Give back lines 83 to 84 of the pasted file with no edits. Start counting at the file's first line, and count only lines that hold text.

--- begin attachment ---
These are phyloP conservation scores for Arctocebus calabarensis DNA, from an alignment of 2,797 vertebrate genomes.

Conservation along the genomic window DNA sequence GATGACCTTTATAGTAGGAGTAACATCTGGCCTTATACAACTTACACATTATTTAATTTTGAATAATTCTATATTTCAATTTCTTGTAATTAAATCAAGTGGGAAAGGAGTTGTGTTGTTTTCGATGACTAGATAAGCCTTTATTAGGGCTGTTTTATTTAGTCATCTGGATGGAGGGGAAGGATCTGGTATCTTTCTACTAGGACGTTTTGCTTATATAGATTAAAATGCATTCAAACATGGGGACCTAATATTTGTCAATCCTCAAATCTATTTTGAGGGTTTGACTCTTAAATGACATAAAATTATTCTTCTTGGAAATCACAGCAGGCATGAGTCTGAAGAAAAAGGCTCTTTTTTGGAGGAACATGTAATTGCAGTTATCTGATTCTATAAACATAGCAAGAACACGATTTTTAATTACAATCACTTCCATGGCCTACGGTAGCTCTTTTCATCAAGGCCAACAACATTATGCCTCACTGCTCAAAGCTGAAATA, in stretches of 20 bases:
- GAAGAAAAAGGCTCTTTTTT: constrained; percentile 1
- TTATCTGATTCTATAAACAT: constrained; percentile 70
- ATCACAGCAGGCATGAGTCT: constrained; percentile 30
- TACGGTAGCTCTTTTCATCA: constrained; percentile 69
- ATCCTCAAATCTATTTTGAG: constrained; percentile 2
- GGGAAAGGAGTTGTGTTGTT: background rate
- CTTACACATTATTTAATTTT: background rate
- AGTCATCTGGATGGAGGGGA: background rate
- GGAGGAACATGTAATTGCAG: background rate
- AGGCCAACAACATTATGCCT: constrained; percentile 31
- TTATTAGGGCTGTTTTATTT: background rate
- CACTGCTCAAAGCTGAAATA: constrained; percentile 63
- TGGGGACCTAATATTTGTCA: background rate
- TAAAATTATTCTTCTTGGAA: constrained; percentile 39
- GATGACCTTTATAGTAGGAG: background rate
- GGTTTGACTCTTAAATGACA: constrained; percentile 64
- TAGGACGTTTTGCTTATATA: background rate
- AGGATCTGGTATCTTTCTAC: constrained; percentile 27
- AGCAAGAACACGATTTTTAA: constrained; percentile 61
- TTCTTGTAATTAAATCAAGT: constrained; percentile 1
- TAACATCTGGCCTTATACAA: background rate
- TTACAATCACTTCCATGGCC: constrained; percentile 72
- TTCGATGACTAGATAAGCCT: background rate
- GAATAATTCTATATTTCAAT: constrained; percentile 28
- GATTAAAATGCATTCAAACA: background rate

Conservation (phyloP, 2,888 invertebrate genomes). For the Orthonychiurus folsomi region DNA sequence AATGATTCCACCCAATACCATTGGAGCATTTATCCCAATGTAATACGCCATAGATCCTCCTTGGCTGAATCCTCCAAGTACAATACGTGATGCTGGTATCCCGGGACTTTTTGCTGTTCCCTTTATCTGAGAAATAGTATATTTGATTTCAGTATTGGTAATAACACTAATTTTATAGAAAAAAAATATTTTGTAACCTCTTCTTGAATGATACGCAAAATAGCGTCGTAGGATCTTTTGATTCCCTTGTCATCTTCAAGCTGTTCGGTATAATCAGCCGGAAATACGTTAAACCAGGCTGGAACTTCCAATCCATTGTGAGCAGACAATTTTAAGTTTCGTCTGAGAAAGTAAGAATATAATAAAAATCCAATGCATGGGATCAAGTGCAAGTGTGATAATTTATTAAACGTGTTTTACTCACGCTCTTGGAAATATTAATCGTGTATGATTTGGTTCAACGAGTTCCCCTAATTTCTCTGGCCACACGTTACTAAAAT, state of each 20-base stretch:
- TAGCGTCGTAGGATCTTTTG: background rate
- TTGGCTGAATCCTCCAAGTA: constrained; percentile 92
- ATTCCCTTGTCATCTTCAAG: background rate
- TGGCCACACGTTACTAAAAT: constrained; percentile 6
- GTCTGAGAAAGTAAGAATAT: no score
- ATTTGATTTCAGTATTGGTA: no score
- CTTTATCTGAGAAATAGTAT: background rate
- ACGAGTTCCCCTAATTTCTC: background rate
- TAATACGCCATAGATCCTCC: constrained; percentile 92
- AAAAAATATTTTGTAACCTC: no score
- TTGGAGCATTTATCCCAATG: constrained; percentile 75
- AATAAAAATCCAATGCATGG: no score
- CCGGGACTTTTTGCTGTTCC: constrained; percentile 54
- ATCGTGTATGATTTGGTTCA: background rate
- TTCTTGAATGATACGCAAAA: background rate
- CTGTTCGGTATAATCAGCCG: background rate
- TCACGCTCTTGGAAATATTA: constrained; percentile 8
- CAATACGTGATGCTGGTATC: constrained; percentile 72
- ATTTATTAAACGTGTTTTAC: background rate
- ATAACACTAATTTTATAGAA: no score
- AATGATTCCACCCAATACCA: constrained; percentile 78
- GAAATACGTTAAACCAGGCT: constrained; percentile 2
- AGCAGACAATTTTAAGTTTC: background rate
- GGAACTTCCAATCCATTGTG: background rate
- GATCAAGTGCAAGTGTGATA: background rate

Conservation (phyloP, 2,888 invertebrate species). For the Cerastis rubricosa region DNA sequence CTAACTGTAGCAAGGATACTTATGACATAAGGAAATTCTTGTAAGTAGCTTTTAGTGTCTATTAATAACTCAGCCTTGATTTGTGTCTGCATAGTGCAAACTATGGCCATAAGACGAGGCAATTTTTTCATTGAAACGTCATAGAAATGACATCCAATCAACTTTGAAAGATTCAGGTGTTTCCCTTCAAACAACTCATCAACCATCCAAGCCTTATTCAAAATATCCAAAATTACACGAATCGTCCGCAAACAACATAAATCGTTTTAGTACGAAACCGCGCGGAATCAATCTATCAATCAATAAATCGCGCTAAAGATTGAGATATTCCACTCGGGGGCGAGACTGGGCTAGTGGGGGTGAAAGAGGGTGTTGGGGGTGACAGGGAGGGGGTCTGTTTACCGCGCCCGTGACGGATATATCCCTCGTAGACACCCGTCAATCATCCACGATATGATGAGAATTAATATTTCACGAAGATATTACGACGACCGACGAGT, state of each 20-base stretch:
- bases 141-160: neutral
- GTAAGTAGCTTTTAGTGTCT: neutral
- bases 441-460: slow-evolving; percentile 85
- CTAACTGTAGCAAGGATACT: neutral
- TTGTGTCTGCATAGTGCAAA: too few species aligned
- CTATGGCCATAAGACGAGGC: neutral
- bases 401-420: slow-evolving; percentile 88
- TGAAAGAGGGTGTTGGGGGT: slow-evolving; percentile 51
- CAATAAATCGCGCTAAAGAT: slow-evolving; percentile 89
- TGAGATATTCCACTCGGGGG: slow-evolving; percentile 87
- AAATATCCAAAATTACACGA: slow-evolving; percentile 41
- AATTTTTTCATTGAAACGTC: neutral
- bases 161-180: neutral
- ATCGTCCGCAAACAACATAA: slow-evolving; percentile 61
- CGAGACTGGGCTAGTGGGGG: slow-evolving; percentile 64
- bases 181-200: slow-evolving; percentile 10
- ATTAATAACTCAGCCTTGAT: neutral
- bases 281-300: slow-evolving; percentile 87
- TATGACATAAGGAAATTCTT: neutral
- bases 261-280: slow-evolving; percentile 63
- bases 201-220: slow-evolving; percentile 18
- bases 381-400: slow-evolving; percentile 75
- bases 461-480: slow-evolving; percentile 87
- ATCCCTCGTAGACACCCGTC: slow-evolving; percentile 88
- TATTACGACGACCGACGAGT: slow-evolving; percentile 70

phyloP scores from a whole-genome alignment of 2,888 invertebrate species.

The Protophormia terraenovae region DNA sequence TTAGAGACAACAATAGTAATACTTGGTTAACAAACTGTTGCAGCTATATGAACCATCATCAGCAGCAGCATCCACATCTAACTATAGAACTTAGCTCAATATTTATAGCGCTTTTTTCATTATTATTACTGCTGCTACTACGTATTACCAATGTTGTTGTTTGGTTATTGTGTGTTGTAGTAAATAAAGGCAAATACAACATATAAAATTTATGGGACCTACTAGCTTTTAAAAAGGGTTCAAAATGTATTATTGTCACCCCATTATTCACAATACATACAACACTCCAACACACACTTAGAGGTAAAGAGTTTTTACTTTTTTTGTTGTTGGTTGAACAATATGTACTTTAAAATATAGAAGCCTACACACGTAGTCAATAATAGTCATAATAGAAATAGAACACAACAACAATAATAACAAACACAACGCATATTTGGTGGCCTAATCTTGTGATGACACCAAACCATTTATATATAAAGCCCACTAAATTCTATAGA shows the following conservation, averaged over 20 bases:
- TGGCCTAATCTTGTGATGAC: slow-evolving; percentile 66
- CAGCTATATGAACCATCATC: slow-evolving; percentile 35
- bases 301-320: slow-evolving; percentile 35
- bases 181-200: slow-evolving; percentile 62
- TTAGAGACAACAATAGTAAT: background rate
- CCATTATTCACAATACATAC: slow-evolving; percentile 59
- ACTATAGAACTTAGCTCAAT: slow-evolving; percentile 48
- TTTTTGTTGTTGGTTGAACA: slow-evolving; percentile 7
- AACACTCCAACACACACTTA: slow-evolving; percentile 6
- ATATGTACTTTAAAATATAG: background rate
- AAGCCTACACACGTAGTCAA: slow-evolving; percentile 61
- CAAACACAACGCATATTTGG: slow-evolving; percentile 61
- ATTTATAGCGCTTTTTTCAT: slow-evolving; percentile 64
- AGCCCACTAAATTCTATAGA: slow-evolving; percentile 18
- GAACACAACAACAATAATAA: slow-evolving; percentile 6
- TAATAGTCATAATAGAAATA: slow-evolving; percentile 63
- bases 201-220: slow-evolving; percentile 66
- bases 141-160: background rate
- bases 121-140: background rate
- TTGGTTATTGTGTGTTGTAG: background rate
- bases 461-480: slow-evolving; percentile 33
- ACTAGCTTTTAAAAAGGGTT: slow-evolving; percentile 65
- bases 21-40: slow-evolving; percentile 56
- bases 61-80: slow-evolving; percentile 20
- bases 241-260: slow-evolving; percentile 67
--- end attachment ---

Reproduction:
- CAGCTATATGAACCATCATC: slow-evolving; percentile 35
- bases 301-320: slow-evolving; percentile 35